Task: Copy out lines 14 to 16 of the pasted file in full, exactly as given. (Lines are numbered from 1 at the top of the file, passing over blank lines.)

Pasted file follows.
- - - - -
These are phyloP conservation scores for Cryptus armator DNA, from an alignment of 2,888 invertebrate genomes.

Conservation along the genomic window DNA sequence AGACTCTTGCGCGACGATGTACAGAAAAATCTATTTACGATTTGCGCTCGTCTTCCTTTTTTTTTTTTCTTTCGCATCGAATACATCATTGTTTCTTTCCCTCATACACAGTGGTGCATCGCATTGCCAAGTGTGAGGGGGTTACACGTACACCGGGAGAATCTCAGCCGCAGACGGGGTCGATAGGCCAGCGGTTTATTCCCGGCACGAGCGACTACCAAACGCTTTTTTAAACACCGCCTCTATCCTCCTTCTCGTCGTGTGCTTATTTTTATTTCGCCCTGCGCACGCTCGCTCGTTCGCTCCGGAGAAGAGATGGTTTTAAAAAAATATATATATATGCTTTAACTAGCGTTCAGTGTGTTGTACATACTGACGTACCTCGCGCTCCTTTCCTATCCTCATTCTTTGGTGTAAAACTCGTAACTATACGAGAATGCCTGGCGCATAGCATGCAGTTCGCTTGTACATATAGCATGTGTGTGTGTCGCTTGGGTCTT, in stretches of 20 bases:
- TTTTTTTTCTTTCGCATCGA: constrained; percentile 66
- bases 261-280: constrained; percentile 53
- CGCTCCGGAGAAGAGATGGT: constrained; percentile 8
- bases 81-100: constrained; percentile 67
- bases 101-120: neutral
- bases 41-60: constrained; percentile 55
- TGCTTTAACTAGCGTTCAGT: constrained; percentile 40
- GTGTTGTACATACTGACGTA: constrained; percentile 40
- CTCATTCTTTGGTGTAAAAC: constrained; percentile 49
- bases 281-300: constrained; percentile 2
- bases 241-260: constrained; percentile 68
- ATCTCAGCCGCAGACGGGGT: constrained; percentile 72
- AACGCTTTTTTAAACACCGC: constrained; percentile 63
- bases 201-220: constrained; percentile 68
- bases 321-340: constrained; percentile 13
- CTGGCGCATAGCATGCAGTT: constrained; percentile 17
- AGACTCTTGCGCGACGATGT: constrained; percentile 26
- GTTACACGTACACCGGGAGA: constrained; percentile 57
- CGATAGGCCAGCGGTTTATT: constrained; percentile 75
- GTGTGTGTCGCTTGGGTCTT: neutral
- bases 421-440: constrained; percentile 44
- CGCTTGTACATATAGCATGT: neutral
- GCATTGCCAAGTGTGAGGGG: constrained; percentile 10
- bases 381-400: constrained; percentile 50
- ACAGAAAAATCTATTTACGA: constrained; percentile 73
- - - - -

- ATCTCAGCCGCAGACGGGGT: constrained; percentile 72
- AACGCTTTTTTAAACACCGC: constrained; percentile 63
- bases 201-220: constrained; percentile 68